• Accommodation, travel, tourism and related services supervisors (62022) have a diffuse distribution across most industry groups, most heavily represented in accommodations (59%), but also in relatively high rates in recreation and entertainment (21%), travel services (10%), and transportation (8%). What is more interesting is the near absence of this occupation group in food and beverage services, which suggests that the mapping of occupations to industries is more clear-cut in this industry group. This NOC code collects various supervisory roles that are not easily classified under another code, an indication that those supervisory responsibilities are already accounted for by another occupational code in food and beverage services.
  • Tour and travel guides (64320) and outdoor sport and recreation guides (64322) are likewise distributed relatively evenly across the five industry groups. Tour and travel guides are most strongly present in travel services (47%) and then in recreation and entertainment (33%), while outdoor sport and recreation guides are most strongly represented in recreation and entertainment (59%) and then in accommodations (31%). These patterns likely reflect the different set of responsibilities encapsulated in these two NOC codes, as well as the diversity of services and products offered within the different industries.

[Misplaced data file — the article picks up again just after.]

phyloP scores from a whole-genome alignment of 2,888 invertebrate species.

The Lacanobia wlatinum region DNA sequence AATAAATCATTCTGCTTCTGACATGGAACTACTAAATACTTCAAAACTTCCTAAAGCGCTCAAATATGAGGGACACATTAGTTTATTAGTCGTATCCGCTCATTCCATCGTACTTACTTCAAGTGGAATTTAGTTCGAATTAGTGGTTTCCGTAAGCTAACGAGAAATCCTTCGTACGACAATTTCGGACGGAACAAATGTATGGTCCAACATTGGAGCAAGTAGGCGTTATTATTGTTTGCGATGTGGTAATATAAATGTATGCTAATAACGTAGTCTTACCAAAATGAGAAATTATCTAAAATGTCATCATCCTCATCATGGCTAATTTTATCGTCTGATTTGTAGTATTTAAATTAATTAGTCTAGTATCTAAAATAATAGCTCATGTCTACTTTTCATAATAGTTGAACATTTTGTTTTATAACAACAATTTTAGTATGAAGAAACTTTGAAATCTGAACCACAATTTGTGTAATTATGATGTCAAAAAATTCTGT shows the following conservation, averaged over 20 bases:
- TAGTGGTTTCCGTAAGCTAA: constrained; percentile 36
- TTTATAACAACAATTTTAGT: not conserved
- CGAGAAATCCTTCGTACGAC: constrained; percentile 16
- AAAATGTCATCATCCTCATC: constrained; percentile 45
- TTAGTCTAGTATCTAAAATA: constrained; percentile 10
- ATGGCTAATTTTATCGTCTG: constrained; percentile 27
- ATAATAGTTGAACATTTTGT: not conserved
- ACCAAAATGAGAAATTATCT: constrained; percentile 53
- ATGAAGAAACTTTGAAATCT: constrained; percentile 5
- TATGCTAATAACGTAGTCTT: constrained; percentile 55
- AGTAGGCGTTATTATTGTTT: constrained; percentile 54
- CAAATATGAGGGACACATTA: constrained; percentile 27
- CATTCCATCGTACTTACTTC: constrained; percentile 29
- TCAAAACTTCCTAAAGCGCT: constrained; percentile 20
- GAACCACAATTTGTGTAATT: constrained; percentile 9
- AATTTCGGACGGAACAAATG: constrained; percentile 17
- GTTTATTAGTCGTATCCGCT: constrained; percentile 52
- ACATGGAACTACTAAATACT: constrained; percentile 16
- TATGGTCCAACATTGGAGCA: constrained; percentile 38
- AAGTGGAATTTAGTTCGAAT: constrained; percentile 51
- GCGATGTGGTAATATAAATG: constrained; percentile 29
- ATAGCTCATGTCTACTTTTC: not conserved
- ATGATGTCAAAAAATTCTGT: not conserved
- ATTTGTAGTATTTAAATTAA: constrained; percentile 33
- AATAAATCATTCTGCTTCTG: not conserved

• Light duty cleaners (65310) and janitors, caretakers and heavy-duty cleaners (65312) are also employed across all the industry groups, with both having the lowest share in travel services. Light duty cleaners are mainly employed in accommodations (75%) while janitors, caretakers and heavy-duty cleaners are principally employed in recreation and entertainment (45%), although both NOC codes are present in each of the other industry groups as well. Executive housekeepers (62021) represent another cleaning occupation, this one concentrated almost entirely in accommodations.